On 1 October, the newly-opened West End restaurant PINCHITOtapas launched the “Viva el Vino” campaign of matching food with Campo Viejo wines.
Customers choose the wines rather than the food, with various “surprise” tapas dishes matched to the appropriate wine. PINCHITOtapas will start serving “Viva el Vino” on 14 October until January 2010, with the concept due to be rolled out across the UK from February.
The PINCHITOtapas group is the brainchild of South African-born Jason Fendick and Bruce Batholomew and the Spaniards Tobias Blazquez-Garcia and Valeria Fossatti Noguera. Their first restaurant in Brighton attracted much praise, winning the Cocktail Bar of the Year award, but was increasingly unlucrative so they headed back to London.
The Bayley Street venue is apparently a bit “smarter” than the sister restaurant at Featherstone Street, with its décor described as “contemporary chic” (read loud music, neon lighting and bright posters). The site was formerly a YO! Sushi restaurant, hence what is now an “island bar.”
The wine measures for “Viva el Vino” are what I would call tasting sample size but if you are having eight wines and dishes, it soon adds up. As Campo Viejo’s UK Marketing Controller Mathew Bird said, “We take our responsibilities seriously.” It is commendable that Pernod Ricard is doing its bit to mend the pernicious drink culture of Broken Britain.
Certainly none of the pairings was anything but tasty but a couple were real successes. And the wines weren’t bad, either. It is very easy to be sniffy about such an ubiquitous brand but when paired with good food they can sometimes come to life and reveal a whole new side to their character—like the disco wallflower that has his first drink and suddenly becomes the life and soul of the party. The full wine list is entirely Spanish and has plenty of reliable names—Tio Pepe, Torres, CVNE and others.
“Viva el Vino” is very good value at £30 for eight wines/dishes or £20 for four.
Clean, fresh, simple. A good, very drinkable Cava, with none of the rootiness that mars some wines. Paired well with Manchego cheese and quince, but not such a success with the salted almonds. The flavours were fine but not the texture—the almonds were too crunchy and sticky for the Cava.
Interesting nose—smokey and grapey. There is some oak influence on the palate that was hinted at by the nose. I guessed at barrel fermentation but 25 percent of the wine spent two months in new oak—skilfully done. The oak is even more apparent on the finish. A soft, quite fat wine. With boquerones (marinated anchovies over potato crisps), the wine was rich enough to withstand the marinade but perhaps it needed a bit more acidity to be even better with this dish.
Bled from Tempranillo grapes. Rather confected at first, with bubblegum flavours and some acetate. The pepper and onion salad was a bit spicy but fine with this rosé. The tortilla de patatas was utterly delicious but the wine’s acetone jarred with it. And the French fries and chorizo was very yummy but a bit too spicy for the wine. However, the rosé was much better with aeration and began to show soft red fruit aromas.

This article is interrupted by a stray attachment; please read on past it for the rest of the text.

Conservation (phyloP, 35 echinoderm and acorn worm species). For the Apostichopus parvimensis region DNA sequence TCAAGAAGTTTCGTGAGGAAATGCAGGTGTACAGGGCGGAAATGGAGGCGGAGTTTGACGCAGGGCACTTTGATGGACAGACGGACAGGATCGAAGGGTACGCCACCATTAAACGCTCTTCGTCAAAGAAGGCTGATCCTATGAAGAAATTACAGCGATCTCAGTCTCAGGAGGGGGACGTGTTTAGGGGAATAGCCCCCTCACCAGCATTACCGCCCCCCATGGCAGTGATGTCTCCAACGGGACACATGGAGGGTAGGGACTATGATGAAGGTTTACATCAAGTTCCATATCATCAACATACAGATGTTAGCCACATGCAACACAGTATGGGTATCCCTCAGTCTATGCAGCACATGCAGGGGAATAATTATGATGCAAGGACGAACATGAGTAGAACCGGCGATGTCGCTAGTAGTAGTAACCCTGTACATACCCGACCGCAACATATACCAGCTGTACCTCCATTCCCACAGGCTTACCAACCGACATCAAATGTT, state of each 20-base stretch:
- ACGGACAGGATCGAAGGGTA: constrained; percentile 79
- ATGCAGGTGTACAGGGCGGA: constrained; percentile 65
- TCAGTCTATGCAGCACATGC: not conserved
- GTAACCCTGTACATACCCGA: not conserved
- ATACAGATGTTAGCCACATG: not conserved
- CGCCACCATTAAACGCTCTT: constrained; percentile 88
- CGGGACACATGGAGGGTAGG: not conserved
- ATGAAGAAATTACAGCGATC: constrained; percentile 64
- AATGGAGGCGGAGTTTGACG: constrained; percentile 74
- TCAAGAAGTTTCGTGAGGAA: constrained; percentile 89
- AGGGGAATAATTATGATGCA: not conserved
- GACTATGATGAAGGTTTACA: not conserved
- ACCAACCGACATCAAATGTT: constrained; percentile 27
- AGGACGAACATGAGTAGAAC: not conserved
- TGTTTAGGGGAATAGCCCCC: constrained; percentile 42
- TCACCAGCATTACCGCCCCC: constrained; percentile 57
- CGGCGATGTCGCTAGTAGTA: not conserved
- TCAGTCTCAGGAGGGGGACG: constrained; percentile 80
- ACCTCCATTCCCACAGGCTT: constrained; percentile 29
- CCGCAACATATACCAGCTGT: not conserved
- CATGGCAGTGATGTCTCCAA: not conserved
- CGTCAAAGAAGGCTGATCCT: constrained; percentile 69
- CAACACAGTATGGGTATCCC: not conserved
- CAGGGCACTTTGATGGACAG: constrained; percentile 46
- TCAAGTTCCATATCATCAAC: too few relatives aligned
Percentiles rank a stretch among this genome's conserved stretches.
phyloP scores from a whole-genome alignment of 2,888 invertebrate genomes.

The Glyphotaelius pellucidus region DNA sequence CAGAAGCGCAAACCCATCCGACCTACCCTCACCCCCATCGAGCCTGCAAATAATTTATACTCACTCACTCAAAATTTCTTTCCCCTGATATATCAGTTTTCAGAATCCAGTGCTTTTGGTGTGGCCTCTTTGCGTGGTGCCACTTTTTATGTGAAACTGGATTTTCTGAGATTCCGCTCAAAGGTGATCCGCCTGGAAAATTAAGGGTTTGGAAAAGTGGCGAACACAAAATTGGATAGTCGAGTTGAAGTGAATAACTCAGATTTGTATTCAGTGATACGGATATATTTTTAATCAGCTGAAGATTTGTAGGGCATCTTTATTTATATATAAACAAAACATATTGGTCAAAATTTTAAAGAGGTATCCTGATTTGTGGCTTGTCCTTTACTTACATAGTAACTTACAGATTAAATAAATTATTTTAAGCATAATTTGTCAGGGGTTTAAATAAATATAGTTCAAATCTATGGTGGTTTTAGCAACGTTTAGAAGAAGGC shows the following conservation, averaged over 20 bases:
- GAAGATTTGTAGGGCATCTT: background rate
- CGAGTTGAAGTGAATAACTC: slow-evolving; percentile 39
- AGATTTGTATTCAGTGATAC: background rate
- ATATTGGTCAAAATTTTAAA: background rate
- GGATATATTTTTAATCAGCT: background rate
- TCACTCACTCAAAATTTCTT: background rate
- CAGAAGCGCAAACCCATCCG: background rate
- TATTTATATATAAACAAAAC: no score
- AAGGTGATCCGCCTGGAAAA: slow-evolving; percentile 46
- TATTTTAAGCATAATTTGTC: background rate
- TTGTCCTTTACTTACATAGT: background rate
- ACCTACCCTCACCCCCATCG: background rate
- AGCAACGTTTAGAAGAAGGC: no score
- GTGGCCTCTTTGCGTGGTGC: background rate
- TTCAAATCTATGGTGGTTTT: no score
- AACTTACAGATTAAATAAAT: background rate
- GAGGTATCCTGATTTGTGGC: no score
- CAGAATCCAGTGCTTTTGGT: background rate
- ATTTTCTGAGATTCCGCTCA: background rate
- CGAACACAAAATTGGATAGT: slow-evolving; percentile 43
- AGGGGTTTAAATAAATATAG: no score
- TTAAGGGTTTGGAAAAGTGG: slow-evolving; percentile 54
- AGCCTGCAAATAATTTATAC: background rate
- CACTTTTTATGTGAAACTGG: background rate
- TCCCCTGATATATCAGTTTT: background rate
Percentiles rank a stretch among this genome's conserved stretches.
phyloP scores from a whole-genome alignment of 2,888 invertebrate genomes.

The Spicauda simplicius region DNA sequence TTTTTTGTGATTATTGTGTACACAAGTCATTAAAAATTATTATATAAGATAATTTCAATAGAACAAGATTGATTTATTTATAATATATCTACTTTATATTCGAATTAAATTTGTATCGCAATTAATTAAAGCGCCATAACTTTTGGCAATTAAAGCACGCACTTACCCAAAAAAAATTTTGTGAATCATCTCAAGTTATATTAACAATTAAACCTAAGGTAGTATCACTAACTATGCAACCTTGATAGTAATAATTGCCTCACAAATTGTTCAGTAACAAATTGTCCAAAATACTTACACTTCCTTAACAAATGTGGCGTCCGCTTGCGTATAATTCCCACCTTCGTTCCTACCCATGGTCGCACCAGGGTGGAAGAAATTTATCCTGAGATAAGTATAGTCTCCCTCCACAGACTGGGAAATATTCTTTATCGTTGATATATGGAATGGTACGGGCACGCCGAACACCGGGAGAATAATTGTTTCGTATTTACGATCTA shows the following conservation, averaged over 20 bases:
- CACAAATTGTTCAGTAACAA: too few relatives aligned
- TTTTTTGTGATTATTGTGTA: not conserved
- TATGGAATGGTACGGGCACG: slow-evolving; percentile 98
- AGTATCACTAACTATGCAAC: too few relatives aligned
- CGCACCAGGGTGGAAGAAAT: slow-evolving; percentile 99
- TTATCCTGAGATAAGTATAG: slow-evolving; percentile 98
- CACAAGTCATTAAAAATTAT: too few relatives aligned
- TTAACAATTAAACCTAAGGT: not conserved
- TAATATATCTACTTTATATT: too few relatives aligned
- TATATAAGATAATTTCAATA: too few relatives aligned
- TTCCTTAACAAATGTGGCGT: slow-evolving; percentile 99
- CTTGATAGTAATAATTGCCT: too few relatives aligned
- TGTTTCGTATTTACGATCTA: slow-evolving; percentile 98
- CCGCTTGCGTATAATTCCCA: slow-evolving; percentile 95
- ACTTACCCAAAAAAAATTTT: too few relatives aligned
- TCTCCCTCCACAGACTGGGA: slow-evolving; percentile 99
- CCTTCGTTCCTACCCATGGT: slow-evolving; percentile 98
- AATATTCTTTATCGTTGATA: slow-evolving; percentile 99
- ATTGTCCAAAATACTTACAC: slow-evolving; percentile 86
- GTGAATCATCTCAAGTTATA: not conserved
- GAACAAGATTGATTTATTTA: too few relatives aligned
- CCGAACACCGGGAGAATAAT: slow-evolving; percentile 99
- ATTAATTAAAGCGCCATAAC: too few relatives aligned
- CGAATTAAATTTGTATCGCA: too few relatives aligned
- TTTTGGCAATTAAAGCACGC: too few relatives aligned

A very typical, simple, oaky young Rioja, with a fruity, supple texture and sweet oak on the finish. With the mango and pork belly dish, the sweet finish was ideal with the mango but the dark fruit flavours were not suitable with the pork. I prefer a lighter red with white meats—but that is purely my own taste.
A lighter colour than the Crianza, worryingly! Closed and not revealing much but, like the Crianza, made in a fruity style. A real success with the “mushroom bikini,” a toasted sandwich of mushrooms and Parmesan. The wine was smooth enough to match the cheese and rich enough to cope with the mushrooms. Also good with the hanger steak with paprika alioli, the spicy sauce bringing out the cedary flavours of the Reserva.
Gran Reserva 2002
Spicy, slightly dusty nose, the palate more chocolaty, and finishing sweet. With aeration, there were some liquorice flavours. An ideal pairing to the Morcilla (Spanish black pudding) with apple reduction, the dark fruit and sweet oak of the wine just about perfect with the dark pud and sweet sauce. The sweet oak and finish of the Gran Reserva also just about coped with caramelised onions on bread.
Dominio de Campo Viejo Reserva 2004
A single vineyard Tempranillo from the Cañada Valhondo plot overlooked by the winery. A more extracted style than the previous wines, with a darker nose, lots of acidity and some tannin at last! Very good with the lamb and cheese tapas and also paired with a very rich roasted pepper, the wine’s richness, sweetness and juiciness really good with that dish.
Cava Rosado NV
Made from Trepat. A sherbetty, “fizzy” nose, with some strawberry fruit flavours. A bit rough around the edges and quite rustic. Finishes dry. Tasted with Tarta de Santiago, which are almond-based. The pairing was about as enjoyable as wedding cake with Champagne…